Dundubha, Ḍuṇḍubha, Duṇḍubha: 7 definitions

Introduction

Dundubha means something in Hinduism, Sanskrit. If you want to know the exact meaning, history, etymology or English translation of this term then check out the descriptions on this page. Add your comment or reference to a book if you want to contribute to this summary article.

In Hinduism

Purana and Itihasa (epic history)

[«previous (D) next»] — Dundubha in Purana glossary
Source: JatLand: List of Mahabharata people and places

Ḍuṇḍubha (डुण्डुभ) is a name mentioned in the Mahābhārata (cf. ) and represents one of the many proper names used for people and places. Note: The Mahābhārata (mentioning Ḍuṇḍubha) is a Sanskrit epic poem consisting of 100,000 ślokas (metrical verses) and is over 2000 years old.

Purana book cover
context information

The Purana (पुराण, purāṇas) refers to Sanskrit literature preserving ancient India’s vast cultural history, including historical legends, religious ceremonies, various arts and sciences. The eighteen mahapuranas total over 400,000 shlokas (metrical couplets) and date to at least several centuries BCE.

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Dharmashastra (religious law)

Source: Prācyā: Animals and animal products as reflected in Smṛti texts

Ḍuṇḍubha (डुण्डुभ) refers to a “water snake that is non-venomous”.—The Parāśarasmṛti [VI.9] states that one who kills a python (Ajagara) and water snake that is non-venomous [ḍuṇḍubha] should feed a Brahmin with kṛsara (rice boiled with sesame) and donate him an iron rod.

Dharmashastra book cover
context information

Dharmashastra (धर्मशास्त्र, dharmaśāstra) contains the instructions (shastra) regarding religious conduct of livelihood (dharma), ceremonies, jurisprudence (study of law) and more. It is categorized as smriti, an important and authoritative selection of books dealing with the Hindu lifestyle.

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Languages of India and abroad

Sanskrit-English dictionary

Source: DDSA: The practical Sanskrit-English dictionary

Ḍuṇḍubha (डुण्डुभ).—A kind of snake not poisonous (nirviṣā ḍuṇḍubhāḥ smṛtāḥ); शयानं तत्र चापश्यत् डुण्डुभं वयसान्वितम् (śayānaṃ tatra cāpaśyat ḍuṇḍubhaṃ vayasānvitam) Mb.1.9.21.

Derivable forms: ḍuṇḍubhaḥ (डुण्डुभः).

See also (synonyms): ḍuṇḍuma.

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Duṇḍubha (दुण्डुभ).—= डुण्डुभ (ḍuṇḍubha) q. v.

Derivable forms: duṇḍubhaḥ (दुण्डुभः).

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Dundubha (दुन्दुभ).—

1) A kind of large kettle-drum.

2) A kind of water-snake.

3) An epithet of Śiva.

4) a long wreath; N.21.43.

Derivable forms: dundubhaḥ (दुन्दुभः).

Source: Cologne Digital Sanskrit Dictionaries: Shabda-Sagara Sanskrit-English Dictionary

Ḍuṇḍubha (डुण्डुभ).—m.

(-bhaḥ) A kind of snake, not poisonous. (Amphisbæna) E. ḍuṇḍu, and bha from bhā to shine or resemble. ḍuṇḍu ityanukaraṇaśabdaṃ bhaṇati tena bhāti vā bhaṇa bhā vā ḍa (ḍhoḍāsāpa) .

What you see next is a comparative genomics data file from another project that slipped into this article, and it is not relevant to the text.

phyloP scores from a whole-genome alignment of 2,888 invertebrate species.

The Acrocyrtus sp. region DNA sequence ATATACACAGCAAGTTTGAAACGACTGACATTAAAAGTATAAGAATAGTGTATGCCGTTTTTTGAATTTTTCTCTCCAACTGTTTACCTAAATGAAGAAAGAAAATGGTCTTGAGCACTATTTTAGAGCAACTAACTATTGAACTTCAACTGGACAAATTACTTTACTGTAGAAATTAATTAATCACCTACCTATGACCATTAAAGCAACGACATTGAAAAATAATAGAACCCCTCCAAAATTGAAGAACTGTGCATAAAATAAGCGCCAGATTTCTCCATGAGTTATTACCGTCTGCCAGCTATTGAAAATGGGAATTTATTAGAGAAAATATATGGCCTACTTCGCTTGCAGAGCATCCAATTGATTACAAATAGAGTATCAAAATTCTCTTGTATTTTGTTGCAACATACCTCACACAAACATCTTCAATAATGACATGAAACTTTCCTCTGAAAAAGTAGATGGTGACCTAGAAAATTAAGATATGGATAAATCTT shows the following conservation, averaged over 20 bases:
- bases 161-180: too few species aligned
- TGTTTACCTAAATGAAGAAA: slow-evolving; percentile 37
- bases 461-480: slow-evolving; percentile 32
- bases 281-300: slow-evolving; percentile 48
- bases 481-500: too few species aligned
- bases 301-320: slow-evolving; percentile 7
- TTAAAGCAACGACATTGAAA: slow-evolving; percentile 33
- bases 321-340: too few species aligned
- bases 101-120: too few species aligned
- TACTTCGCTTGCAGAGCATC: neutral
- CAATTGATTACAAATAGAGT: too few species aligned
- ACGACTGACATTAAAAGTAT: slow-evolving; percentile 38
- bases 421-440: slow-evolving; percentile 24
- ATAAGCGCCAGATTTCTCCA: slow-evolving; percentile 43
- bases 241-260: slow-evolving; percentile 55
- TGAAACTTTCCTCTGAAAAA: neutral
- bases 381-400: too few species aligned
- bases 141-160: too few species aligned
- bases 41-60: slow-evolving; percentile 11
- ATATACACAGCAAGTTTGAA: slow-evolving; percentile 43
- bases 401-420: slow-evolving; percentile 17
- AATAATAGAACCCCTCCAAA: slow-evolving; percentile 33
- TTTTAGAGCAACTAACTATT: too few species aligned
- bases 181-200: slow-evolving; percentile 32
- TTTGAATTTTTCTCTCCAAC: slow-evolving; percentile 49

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Duṇḍubha (दुण्डुभ).—m.

(-bhaḥ) A kind of snake, one which is described as not vene. mous. E. drubh to sink, Unadi affix ubha, deriv. irr.

Source: Cologne Digital Sanskrit Dictionaries: Benfey Sanskrit-English Dictionary

Ḍuṇḍubha (डुण्डुभ).—m. A kind of lizard, Amphisbæna, Mahābhārata 1, 984.

— Cf. duṇḍubha.

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Duṇḍubha (दुण्डुभ).—m. A kind of lizard, Mahābhārata 7, 6905.

— Cf. ḍuṇḍubha.

Source: Cologne Digital Sanskrit Dictionaries: Cappeller Sanskrit-English Dictionary

Dundubha (दुन्दुभ).—[masculine] a cert. aquatic animal.

Source: Cologne Digital Sanskrit Dictionaries: Monier-Williams Sanskrit-English Dictionary

1) Ḍuṇḍubha (डुण्डुभ):—[from ḍuḍubha] m. a kind of lizard, [i, 984ff.; vii, 6905] (B; ifc. f(ā). ), [Kathāsaritsāgara xiv, 74 and 83 f.]

2) Duṇḍubha (दुण्डुभ):—m. a kind of lizard, [Mahābhārata vii, 6905; Suśruta; Varāha-mihira] (= duṇḍubha; cf. also dundubha and bhika).

3) Dundubha (दुन्दुभ):—m. an unvenomous water-snake, [Sāyaṇa] (cf. duṇḍubha and bhi)

4) Name of Śiva, [Śiva-purāṇa]

5) [plural] of a Vedic school, [Hemādri’s Caturvarga-cintāmaṇi i, 7]

6) a drum (cf. anaka-).

context information

Sanskrit, also spelled संस्कृतम् (saṃskṛtam), is an ancient language of India commonly seen as the grandmother of the Indo-European language family. Closely allied with Prakrit and Pali, Sanskrit is more exhaustive in both grammar and terms and has the most extensive collection of literature in the world, greatly surpassing its sister-languages Greek and Latin.

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See also (Relevant definitions)

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